Systematic Theology 2: Existence and the Christ
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Systematic Theology 2: Existence and the Christ

4.05 of 5 stars 4.05  ·  rating details  ·  151 ratings  ·  7 reviews
In this volume, the second of his three-volume reinterpretation of Christian theology, Paul Tillich comes to grips with the central idea of his system—the doctrine of the Christ. Man's predicament is described as the state of "estrangement" from himself, from his world, and from the divine ground of his self and his world. This situation drives man to the quest for a new s...more
paper, 195 pages
Published February 15th 1975 by University of Chicago Press
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Tyler Proctor
This is one of those rare ratings that warrants a review. First of all, I mostly skimmed it/read it quickly as a sampling of Tillich's ideas to decide if I want to read more of him in my free time.As a Protestant theologian, I find Tillich much too liberal to get behind, but as an Existentialist philosopher who believed that Christian revelation held the answers to existential questions, I find Tillich much more approachable. Maybe that's just a matter of semantics, but that's okay considering h...more
The second volume of Paul Tillich's Systematic Theology focuses on Jesus as the Christ and the human condition in terms of estrangement from God and fellow man. He begins from the Fall account in Genesis 3 and contrasts man's essential being from his existential estrangement. This contrast works much better than the traditional good/evil division because it takes non-moral implications of man's "finite freedom" into full consideration. A moral assessment takes away from a potentially better unde...more
This is a great follow up to the first volume of Systematic Theology. I can see why Tillich might be unpopular with typical Evangelical Fundamentalists. While the first volume pushed the line toward Process Theology and Open Theism, Tillich continues to be controversial by advocating an Adoptionist Christology and a symbolic ressurection. His arguments are compelling and thought provoking, and if they are valid then the merging of Christianity with modern society will be uncontroversial at all....more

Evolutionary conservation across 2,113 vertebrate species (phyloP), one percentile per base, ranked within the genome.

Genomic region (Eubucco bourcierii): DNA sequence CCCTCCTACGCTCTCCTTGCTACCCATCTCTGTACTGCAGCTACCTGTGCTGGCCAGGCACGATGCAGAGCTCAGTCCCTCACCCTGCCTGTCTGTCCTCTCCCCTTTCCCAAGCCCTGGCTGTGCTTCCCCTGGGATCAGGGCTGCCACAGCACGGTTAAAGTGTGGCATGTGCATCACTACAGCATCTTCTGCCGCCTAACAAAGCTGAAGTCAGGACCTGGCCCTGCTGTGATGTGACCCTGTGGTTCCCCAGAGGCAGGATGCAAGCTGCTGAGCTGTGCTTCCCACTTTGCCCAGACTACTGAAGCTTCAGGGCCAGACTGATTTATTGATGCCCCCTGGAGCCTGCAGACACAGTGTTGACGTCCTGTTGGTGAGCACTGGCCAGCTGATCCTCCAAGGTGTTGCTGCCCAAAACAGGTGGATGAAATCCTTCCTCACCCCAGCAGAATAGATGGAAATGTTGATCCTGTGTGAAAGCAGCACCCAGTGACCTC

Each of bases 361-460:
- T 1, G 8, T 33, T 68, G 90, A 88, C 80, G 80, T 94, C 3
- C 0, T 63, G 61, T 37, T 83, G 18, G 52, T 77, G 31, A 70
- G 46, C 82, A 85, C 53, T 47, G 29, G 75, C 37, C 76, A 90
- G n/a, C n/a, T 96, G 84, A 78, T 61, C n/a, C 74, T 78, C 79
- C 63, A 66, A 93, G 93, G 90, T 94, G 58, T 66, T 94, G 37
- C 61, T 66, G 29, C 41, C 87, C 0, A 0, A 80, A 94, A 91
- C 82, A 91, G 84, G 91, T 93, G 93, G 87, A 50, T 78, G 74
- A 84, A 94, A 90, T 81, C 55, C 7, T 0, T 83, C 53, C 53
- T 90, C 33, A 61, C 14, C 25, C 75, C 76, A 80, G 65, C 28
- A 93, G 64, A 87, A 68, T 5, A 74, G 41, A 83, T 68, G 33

Normally I like to write a semi-substantial review after reading books such as this. This, however, is not the time for Tillich's volume 2 of his seminal Systematic Theology. I will need at least one more read to formulate any coherant thoughts on this thrilling yet puzzling volume.

Unlike traditional theologies, Tillich does no less than re-invent the language we use to describe the Christ-event and its ramifications of the, to use Tillich's language, existential estrangement of humanity to God....more
The most interesting part of Tillich's system so far. I read the first two volumes straight through but will take a break after this one, as I feel it gives the core of his ideas, especially his existentialist perspective. It was interesting to compare Marcus Borg's more recent work on the historical Jesus to Tillich's comments here on the failure of the search for the historical Jesus.
Mar 12, 2011 Bero marked it as to-read
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Even better than Volume 1- he's more clear about his complex systematic theology here.
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was a German-American theologian and Christian existentialist philosopher. Tillich was – along with his contemporaries Rudolf Bultmann (Germany), Karl Barth (Switzerland), and Reinhold Niebuhr (United States) – one of the four most influential Protestant theologians of the 20th century.[citation needed] Among the general populace, he is best known for his works The Courage to Be (1952) and Dynamic...more
More about Paul Tillich...
The Courage to Be Dynamics of Faith Systematic Theology 1 A History of Christian Thought Theology of Culture

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“man is free, in so far as he has the power of contradicting himself and his essential nature. Man is free even from his freedom; that is, he can surrender his humanity” 14 likes
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